- 2544 views
DOWNEY – A 55-foot tall, LED billboard will rise high alongside the I-5 Freeway and residential neighborhoods this year after the Downey Planning Commission last Wednesday agreed a digital billboard could provide financial gain for the city with minimal impact to surrounding areas.
The proposed sign, which would sit on a nine-acre maintenance yard owned by the Los Angeles County Metropolitan Transportation Authority at 7878 Telegraph Road, will be the first such billboard in Downey off the Santa Ana Freeway.
City officials granted applicant Allvision, LLC a conditional use permit, which approved the sign’s location, and a code variance, which allows the billboard more square footage on its two displays and an extra 20 feet in height.
Commissioners also voted in favor of a development agreement with Metro, who is now expected to oversee the construction and operation of the sign, which is 475 feet away from adjacent residential homes.
While the agreement allows Metro to operate the “V”-shaped billboard without further discretionary review, the city will receive a development fee of $80,000 every year, or 25 percent of the sign’s net revenue.
The city will also be afforded the right to advertise on the billboard, which will not display ads for tobacco or other adult purposes.
If approved by the City Council, the development agreement will remain valid for 20 years, with the possibility of a one-time, 10-year extension.
However, some nearby residents are unhappy with the decision, protesting the LED billboard, which they believe may negatively impact the aesthetics of their neighborhood, potentially reducing their property values.
“I am concerned about this new sign that may be installed in my neighborhood at 7878 Telegraph Road,” said Downey resident Mitch Collier. “This sign would be a major distraction to my lifestyle as well as my neighbors.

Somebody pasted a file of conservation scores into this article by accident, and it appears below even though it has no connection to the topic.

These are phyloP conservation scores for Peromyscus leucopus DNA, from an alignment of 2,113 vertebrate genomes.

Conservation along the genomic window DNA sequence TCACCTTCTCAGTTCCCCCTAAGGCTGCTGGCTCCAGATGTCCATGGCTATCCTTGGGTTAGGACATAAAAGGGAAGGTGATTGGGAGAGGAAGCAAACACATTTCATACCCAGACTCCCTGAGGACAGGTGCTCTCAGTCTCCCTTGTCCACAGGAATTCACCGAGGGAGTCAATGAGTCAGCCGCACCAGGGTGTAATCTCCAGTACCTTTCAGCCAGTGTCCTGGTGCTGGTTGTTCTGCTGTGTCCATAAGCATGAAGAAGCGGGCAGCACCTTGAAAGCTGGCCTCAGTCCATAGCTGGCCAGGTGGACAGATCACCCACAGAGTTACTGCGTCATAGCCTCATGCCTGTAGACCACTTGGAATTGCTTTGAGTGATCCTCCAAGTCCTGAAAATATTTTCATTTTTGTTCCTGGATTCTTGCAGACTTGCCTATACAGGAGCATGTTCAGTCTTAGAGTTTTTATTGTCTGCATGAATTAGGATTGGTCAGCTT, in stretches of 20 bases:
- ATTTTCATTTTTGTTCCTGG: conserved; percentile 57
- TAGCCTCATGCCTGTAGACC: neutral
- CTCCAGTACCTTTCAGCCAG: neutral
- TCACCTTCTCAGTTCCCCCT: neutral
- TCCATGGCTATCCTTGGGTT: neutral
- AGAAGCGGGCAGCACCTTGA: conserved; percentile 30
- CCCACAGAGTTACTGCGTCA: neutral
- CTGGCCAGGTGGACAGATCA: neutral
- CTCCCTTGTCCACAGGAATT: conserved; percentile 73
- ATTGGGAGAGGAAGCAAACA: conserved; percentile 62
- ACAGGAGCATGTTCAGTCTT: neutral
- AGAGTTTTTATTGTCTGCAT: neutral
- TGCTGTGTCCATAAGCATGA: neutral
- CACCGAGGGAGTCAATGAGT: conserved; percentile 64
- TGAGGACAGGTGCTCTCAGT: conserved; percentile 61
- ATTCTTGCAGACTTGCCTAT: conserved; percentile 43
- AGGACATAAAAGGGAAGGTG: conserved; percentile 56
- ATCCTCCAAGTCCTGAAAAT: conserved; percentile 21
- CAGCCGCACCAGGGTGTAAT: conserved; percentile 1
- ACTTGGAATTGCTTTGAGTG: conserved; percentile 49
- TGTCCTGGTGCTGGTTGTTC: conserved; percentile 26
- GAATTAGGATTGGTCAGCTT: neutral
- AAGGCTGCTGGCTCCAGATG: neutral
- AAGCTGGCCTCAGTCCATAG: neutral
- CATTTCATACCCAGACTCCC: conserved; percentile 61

“It would be a major lowering of my enjoyment of life as well as the value of my property to have this code violation sign shining into my window 24/7 as well as when I go out to my back yard to entertain guests,” he said.
City officials acknowledge that the billboard will be visible from several homes in the area, but maintain the sign will emit no noises, feature no offensive advertisements, and its lights will be lowered at night to mitigate any negative impacts on local residents.
“Staff is of the opinion that the proposed sign is a high quality design that will blend with the project site,” said senior planner David Blumenthal in a staff report. “Furthermore, since the property owner will be paying an annual development fee for the sign, this approval will contribute to the fiscal balance of the city.”
Once completed, digital images on the proposed billboard will pause for eight seconds before cycling to the next image, city staff said. The sign will receive maintenance two to six times a year.
Published: June 27, 2013 – Volume 12 – Issue 11